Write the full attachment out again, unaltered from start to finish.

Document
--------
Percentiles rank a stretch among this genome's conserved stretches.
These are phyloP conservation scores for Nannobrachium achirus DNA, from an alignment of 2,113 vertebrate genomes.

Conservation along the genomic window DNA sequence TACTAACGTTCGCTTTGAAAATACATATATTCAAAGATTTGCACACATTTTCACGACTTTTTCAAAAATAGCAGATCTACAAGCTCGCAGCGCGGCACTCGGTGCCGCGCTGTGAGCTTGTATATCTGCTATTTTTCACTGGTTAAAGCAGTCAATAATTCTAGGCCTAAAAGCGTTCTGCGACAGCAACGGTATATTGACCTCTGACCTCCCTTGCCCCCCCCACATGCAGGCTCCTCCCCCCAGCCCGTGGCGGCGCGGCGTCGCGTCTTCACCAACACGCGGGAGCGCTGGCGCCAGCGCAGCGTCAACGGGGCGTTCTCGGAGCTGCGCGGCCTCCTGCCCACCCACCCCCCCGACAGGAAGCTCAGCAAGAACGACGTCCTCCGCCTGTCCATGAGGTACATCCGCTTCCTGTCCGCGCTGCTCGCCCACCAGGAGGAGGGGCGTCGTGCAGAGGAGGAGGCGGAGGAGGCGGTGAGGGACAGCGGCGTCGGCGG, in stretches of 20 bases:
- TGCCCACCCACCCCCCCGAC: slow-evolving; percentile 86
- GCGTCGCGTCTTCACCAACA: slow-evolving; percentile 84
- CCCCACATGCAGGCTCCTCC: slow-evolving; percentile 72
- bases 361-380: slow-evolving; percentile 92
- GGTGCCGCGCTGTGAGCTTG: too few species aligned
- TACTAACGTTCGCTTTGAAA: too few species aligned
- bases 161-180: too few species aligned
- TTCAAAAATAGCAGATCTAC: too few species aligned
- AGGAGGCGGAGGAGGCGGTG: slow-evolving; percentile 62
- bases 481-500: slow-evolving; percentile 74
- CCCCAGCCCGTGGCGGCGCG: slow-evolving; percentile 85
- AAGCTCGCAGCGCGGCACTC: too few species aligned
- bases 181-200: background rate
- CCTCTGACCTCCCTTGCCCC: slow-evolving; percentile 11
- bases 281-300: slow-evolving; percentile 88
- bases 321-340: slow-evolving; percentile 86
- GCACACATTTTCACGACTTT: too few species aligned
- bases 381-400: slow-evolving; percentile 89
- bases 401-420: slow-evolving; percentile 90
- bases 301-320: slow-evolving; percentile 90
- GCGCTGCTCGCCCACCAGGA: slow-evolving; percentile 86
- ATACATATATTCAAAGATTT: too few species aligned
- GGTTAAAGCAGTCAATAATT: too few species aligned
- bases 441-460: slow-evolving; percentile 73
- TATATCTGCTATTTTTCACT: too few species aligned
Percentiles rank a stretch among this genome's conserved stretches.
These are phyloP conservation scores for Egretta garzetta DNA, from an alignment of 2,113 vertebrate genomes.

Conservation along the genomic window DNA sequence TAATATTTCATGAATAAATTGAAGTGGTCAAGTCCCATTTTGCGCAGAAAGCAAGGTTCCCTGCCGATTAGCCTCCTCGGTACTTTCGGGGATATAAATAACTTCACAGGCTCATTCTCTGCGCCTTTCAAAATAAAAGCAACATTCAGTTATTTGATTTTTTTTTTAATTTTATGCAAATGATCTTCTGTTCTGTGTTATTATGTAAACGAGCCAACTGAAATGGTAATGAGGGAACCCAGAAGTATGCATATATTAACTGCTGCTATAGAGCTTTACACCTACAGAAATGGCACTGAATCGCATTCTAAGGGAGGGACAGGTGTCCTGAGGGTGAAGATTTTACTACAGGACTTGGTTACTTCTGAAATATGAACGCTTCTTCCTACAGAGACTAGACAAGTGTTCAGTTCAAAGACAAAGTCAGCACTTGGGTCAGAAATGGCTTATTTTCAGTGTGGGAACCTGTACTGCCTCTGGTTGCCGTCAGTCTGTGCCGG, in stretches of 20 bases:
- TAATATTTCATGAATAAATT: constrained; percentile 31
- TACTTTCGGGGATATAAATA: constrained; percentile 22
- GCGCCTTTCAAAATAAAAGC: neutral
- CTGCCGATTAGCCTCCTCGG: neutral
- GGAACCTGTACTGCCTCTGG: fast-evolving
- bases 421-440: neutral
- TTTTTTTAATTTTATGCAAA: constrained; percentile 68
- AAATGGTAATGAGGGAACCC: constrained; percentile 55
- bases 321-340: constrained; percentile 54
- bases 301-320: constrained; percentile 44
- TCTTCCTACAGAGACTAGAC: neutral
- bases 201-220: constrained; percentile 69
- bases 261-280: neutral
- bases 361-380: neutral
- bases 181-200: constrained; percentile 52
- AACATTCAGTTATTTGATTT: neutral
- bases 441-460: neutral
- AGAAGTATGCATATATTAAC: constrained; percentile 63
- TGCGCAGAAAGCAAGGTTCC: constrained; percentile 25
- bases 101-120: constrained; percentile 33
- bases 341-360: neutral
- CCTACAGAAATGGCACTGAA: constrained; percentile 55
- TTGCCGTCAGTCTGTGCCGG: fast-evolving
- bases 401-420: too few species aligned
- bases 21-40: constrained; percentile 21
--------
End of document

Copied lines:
Percentiles rank a stretch among this genome's conserved stretches.
These are phyloP conservation scores for Nannobrachium achirus DNA, from an alignment of 2,113 vertebrate genomes.

Conservation along the genomic window DNA sequence TACTAACGTTCGCTTTGAAAATACATATATTCAAAGATTTGCACACATTTTCACGACTTTTTCAAAAATAGCAGATCTACAAGCTCGCAGCGCGGCACTCGGTGCCGCGCTGTGAGCTTGTATATCTGCTATTTTTCACTGGTTAAAGCAGTCAATAATTCTAGGCCTAAAAGCGTTCTGCGACAGCAACGGTATATTGACCTCTGACCTCCCTTGCCCCCCCCACATGCAGGCTCCTCCCCCCAGCCCGTGGCGGCGCGGCGTCGCGTCTTCACCAACACGCGGGAGCGCTGGCGCCAGCGCAGCGTCAACGGGGCGTTCTCGGAGCTGCGCGGCCTCCTGCCCACCCACCCCCCCGACAGGAAGCTCAGCAAGAACGACGTCCTCCGCCTGTCCATGAGGTACATCCGCTTCCTGTCCGCGCTGCTCGCCCACCAGGAGGAGGGGCGTCGTGCAGAGGAGGAGGCGGAGGAGGCGGTGAGGGACAGCGGCGTCGGCGG, in stretches of 20 bases:
- TGCCCACCCACCCCCCCGAC: slow-evolving; percentile 86
- GCGTCGCGTCTTCACCAACA: slow-evolving; percentile 84
- CCCCACATGCAGGCTCCTCC: slow-evolving; percentile 72
- bases 361-380: slow-evolving; percentile 92
- GGTGCCGCGCTGTGAGCTTG: too few species aligned
- TACTAACGTTCGCTTTGAAA: too few species aligned
- bases 161-180: too few species aligned
- TTCAAAAATAGCAGATCTAC: too few species aligned
- AGGAGGCGGAGGAGGCGGTG: slow-evolving; percentile 62
- bases 481-500: slow-evolving; percentile 74
- CCCCAGCCCGTGGCGGCGCG: slow-evolving; percentile 85
- AAGCTCGCAGCGCGGCACTC: too few species aligned
- bases 181-200: background rate
- CCTCTGACCTCCCTTGCCCC: slow-evolving; percentile 11
- bases 281-300: slow-evolving; percentile 88
- bases 321-340: slow-evolving; percentile 86
- GCACACATTTTCACGACTTT: too few species aligned
- bases 381-400: slow-evolving; percentile 89
- bases 401-420: slow-evolving; percentile 90
- bases 301-320: slow-evolving; percentile 90
- GCGCTGCTCGCCCACCAGGA: slow-evolving; percentile 86
- ATACATATATTCAAAGATTT: too few species aligned
- GGTTAAAGCAGTCAATAATT: too few species aligned
- bases 441-460: slow-evolving; percentile 73
- TATATCTGCTATTTTTCACT: too few species aligned
Percentiles rank a stretch among this genome's conserved stretches.
These are phyloP conservation scores for Egretta garzetta DNA, from an alignment of 2,113 vertebrate genomes.

Conservation along the genomic window DNA sequence TAATATTTCATGAATAAATTGAAGTGGTCAAGTCCCATTTTGCGCAGAAAGCAAGGTTCCCTGCCGATTAGCCTCCTCGGTACTTTCGGGGATATAAATAACTTCACAGGCTCATTCTCTGCGCCTTTCAAAATAAAAGCAACATTCAGTTATTTGATTTTTTTTTTAATTTTATGCAAATGATCTTCTGTTCTGTGTTATTATGTAAACGAGCCAACTGAAATGGTAATGAGGGAACCCAGAAGTATGCATATATTAACTGCTGCTATAGAGCTTTACACCTACAGAAATGGCACTGAATCGCATTCTAAGGGAGGGACAGGTGTCCTGAGGGTGAAGATTTTACTACAGGACTTGGTTACTTCTGAAATATGAACGCTTCTTCCTACAGAGACTAGACAAGTGTTCAGTTCAAAGACAAAGTCAGCACTTGGGTCAGAAATGGCTTATTTTCAGTGTGGGAACCTGTACTGCCTCTGGTTGCCGTCAGTCTGTGCCGG, in stretches of 20 bases:
- TAATATTTCATGAATAAATT: constrained; percentile 31
- TACTTTCGGGGATATAAATA: constrained; percentile 22
- GCGCCTTTCAAAATAAAAGC: neutral
- CTGCCGATTAGCCTCCTCGG: neutral
- GGAACCTGTACTGCCTCTGG: fast-evolving
- bases 421-440: neutral
- TTTTTTTAATTTTATGCAAA: constrained; percentile 68
- AAATGGTAATGAGGGAACCC: constrained; percentile 55
- bases 321-340: constrained; percentile 54
- bases 301-320: constrained; percentile 44
- TCTTCCTACAGAGACTAGAC: neutral
- bases 201-220: constrained; percentile 69
- bases 261-280: neutral
- bases 361-380: neutral
- bases 181-200: constrained; percentile 52
- AACATTCAGTTATTTGATTT: neutral
- bases 441-460: neutral
- AGAAGTATGCATATATTAAC: constrained; percentile 63
- TGCGCAGAAAGCAAGGTTCC: constrained; percentile 25
- bases 101-120: constrained; percentile 33
- bases 341-360: neutral
- CCTACAGAAATGGCACTGAA: constrained; percentile 55
- TTGCCGTCAGTCTGTGCCGG: fast-evolving
- bases 401-420: too few species aligned
- bases 21-40: constrained; percentile 21